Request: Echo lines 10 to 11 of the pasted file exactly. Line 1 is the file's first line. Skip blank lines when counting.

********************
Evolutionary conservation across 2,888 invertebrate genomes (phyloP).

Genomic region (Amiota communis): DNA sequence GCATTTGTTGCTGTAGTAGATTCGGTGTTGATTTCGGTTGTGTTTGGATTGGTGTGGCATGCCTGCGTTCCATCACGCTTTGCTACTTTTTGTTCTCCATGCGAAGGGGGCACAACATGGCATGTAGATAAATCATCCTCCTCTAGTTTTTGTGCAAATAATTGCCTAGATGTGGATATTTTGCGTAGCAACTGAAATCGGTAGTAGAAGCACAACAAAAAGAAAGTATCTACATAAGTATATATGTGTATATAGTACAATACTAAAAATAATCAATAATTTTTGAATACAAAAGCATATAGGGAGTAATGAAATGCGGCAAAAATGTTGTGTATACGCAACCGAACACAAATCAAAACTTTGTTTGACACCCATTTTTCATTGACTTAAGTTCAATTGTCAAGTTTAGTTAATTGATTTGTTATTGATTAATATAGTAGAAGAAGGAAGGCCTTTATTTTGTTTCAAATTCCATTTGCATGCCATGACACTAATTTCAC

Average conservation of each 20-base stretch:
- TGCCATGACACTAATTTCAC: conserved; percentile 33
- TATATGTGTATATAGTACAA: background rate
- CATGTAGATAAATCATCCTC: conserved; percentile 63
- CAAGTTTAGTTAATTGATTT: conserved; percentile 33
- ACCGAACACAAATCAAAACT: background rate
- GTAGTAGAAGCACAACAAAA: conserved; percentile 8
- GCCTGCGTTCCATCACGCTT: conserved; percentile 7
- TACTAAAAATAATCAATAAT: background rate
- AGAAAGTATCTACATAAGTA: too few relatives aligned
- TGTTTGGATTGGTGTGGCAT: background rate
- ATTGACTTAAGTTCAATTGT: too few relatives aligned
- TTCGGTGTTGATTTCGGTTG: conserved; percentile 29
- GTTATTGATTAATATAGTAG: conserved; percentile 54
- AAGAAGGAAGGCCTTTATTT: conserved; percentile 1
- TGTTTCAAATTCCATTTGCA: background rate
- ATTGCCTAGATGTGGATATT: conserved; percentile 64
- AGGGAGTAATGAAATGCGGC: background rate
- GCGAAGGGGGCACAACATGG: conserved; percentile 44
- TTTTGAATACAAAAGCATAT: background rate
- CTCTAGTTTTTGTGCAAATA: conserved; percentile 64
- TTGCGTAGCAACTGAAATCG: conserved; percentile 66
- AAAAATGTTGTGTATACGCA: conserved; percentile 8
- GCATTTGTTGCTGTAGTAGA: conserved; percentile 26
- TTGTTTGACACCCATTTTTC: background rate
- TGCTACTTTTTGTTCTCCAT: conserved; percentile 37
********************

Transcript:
- GCCTGCGTTCCATCACGCTT: conserved; percentile 7
- TACTAAAAATAATCAATAAT: background rate